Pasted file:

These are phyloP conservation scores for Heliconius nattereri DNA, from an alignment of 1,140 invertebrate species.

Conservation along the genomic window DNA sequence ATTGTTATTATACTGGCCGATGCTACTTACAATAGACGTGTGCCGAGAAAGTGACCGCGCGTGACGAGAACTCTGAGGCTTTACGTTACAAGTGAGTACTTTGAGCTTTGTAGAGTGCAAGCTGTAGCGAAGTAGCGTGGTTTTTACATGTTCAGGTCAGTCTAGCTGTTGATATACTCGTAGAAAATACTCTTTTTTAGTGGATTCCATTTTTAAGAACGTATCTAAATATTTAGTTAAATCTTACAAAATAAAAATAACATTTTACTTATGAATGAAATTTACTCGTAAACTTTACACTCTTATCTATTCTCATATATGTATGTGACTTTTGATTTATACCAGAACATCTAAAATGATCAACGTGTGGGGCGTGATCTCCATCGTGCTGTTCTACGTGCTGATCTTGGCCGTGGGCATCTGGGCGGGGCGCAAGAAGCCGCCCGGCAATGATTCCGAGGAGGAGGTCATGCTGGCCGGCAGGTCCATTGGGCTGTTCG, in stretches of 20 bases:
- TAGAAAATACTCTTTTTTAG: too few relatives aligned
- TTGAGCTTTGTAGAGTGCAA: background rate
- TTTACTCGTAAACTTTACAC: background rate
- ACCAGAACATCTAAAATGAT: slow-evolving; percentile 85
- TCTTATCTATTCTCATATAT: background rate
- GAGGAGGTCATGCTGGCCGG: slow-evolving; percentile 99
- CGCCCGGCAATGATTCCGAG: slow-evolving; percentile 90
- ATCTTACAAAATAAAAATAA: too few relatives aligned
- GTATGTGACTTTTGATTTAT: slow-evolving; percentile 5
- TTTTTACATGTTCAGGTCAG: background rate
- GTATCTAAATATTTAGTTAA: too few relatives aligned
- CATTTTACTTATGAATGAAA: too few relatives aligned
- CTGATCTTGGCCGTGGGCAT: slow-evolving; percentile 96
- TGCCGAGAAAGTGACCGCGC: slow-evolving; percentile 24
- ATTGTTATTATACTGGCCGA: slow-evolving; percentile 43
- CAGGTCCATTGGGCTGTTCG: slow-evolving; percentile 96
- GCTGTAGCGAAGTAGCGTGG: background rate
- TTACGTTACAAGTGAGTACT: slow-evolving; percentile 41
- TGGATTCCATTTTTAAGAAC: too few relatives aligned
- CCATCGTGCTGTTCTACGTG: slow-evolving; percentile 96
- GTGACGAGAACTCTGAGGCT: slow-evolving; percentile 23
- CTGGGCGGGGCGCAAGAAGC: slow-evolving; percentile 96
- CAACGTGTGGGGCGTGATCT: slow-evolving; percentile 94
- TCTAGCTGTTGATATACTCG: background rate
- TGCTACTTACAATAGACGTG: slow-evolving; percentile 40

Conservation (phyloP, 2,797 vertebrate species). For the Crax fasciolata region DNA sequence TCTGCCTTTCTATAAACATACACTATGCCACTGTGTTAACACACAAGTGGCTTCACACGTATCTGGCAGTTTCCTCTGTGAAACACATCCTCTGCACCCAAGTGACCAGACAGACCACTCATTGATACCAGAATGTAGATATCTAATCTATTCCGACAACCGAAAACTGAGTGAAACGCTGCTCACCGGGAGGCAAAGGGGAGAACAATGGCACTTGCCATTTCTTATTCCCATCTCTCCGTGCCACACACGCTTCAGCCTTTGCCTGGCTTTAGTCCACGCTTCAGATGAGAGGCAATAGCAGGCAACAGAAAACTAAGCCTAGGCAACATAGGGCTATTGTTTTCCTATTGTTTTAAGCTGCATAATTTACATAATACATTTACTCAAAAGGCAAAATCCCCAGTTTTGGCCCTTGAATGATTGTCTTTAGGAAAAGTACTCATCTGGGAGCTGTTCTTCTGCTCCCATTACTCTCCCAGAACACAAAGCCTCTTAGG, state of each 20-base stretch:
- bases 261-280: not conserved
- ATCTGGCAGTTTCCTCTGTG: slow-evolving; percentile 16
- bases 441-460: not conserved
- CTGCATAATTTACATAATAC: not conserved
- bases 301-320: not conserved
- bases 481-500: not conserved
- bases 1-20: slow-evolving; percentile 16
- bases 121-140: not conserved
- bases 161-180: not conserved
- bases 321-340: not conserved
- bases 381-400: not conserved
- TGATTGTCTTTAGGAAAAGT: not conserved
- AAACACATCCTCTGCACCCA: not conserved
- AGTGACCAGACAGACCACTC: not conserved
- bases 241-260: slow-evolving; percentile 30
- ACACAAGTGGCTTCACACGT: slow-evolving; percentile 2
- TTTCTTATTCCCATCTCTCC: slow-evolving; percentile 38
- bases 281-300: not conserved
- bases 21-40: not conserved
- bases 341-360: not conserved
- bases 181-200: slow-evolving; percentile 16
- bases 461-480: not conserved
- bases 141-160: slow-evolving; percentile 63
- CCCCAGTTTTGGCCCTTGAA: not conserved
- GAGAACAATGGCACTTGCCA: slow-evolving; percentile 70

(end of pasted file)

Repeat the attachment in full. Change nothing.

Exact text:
These are phyloP conservation scores for Heliconius nattereri DNA, from an alignment of 1,140 invertebrate species.

Conservation along the genomic window DNA sequence ATTGTTATTATACTGGCCGATGCTACTTACAATAGACGTGTGCCGAGAAAGTGACCGCGCGTGACGAGAACTCTGAGGCTTTACGTTACAAGTGAGTACTTTGAGCTTTGTAGAGTGCAAGCTGTAGCGAAGTAGCGTGGTTTTTACATGTTCAGGTCAGTCTAGCTGTTGATATACTCGTAGAAAATACTCTTTTTTAGTGGATTCCATTTTTAAGAACGTATCTAAATATTTAGTTAAATCTTACAAAATAAAAATAACATTTTACTTATGAATGAAATTTACTCGTAAACTTTACACTCTTATCTATTCTCATATATGTATGTGACTTTTGATTTATACCAGAACATCTAAAATGATCAACGTGTGGGGCGTGATCTCCATCGTGCTGTTCTACGTGCTGATCTTGGCCGTGGGCATCTGGGCGGGGCGCAAGAAGCCGCCCGGCAATGATTCCGAGGAGGAGGTCATGCTGGCCGGCAGGTCCATTGGGCTGTTCG, in stretches of 20 bases:
- TAGAAAATACTCTTTTTTAG: too few relatives aligned
- TTGAGCTTTGTAGAGTGCAA: background rate
- TTTACTCGTAAACTTTACAC: background rate
- ACCAGAACATCTAAAATGAT: slow-evolving; percentile 85
- TCTTATCTATTCTCATATAT: background rate
- GAGGAGGTCATGCTGGCCGG: slow-evolving; percentile 99
- CGCCCGGCAATGATTCCGAG: slow-evolving; percentile 90
- ATCTTACAAAATAAAAATAA: too few relatives aligned
- GTATGTGACTTTTGATTTAT: slow-evolving; percentile 5
- TTTTTACATGTTCAGGTCAG: background rate
- GTATCTAAATATTTAGTTAA: too few relatives aligned
- CATTTTACTTATGAATGAAA: too few relatives aligned
- CTGATCTTGGCCGTGGGCAT: slow-evolving; percentile 96
- TGCCGAGAAAGTGACCGCGC: slow-evolving; percentile 24
- ATTGTTATTATACTGGCCGA: slow-evolving; percentile 43
- CAGGTCCATTGGGCTGTTCG: slow-evolving; percentile 96
- GCTGTAGCGAAGTAGCGTGG: background rate
- TTACGTTACAAGTGAGTACT: slow-evolving; percentile 41
- TGGATTCCATTTTTAAGAAC: too few relatives aligned
- CCATCGTGCTGTTCTACGTG: slow-evolving; percentile 96
- GTGACGAGAACTCTGAGGCT: slow-evolving; percentile 23
- CTGGGCGGGGCGCAAGAAGC: slow-evolving; percentile 96
- CAACGTGTGGGGCGTGATCT: slow-evolving; percentile 94
- TCTAGCTGTTGATATACTCG: background rate
- TGCTACTTACAATAGACGTG: slow-evolving; percentile 40

Conservation (phyloP, 2,797 vertebrate species). For the Crax fasciolata region DNA sequence TCTGCCTTTCTATAAACATACACTATGCCACTGTGTTAACACACAAGTGGCTTCACACGTATCTGGCAGTTTCCTCTGTGAAACACATCCTCTGCACCCAAGTGACCAGACAGACCACTCATTGATACCAGAATGTAGATATCTAATCTATTCCGACAACCGAAAACTGAGTGAAACGCTGCTCACCGGGAGGCAAAGGGGAGAACAATGGCACTTGCCATTTCTTATTCCCATCTCTCCGTGCCACACACGCTTCAGCCTTTGCCTGGCTTTAGTCCACGCTTCAGATGAGAGGCAATAGCAGGCAACAGAAAACTAAGCCTAGGCAACATAGGGCTATTGTTTTCCTATTGTTTTAAGCTGCATAATTTACATAATACATTTACTCAAAAGGCAAAATCCCCAGTTTTGGCCCTTGAATGATTGTCTTTAGGAAAAGTACTCATCTGGGAGCTGTTCTTCTGCTCCCATTACTCTCCCAGAACACAAAGCCTCTTAGG, state of each 20-base stretch:
- bases 261-280: not conserved
- ATCTGGCAGTTTCCTCTGTG: slow-evolving; percentile 16
- bases 441-460: not conserved
- CTGCATAATTTACATAATAC: not conserved
- bases 301-320: not conserved
- bases 481-500: not conserved
- bases 1-20: slow-evolving; percentile 16
- bases 121-140: not conserved
- bases 161-180: not conserved
- bases 321-340: not conserved
- bases 381-400: not conserved
- TGATTGTCTTTAGGAAAAGT: not conserved
- AAACACATCCTCTGCACCCA: not conserved
- AGTGACCAGACAGACCACTC: not conserved
- bases 241-260: slow-evolving; percentile 30
- ACACAAGTGGCTTCACACGT: slow-evolving; percentile 2
- TTTCTTATTCCCATCTCTCC: slow-evolving; percentile 38
- bases 281-300: not conserved
- bases 21-40: not conserved
- bases 341-360: not conserved
- bases 181-200: slow-evolving; percentile 16
- bases 461-480: not conserved
- bases 141-160: slow-evolving; percentile 63
- CCCCAGTTTTGGCCCTTGAA: not conserved
- GAGAACAATGGCACTTGCCA: slow-evolving; percentile 70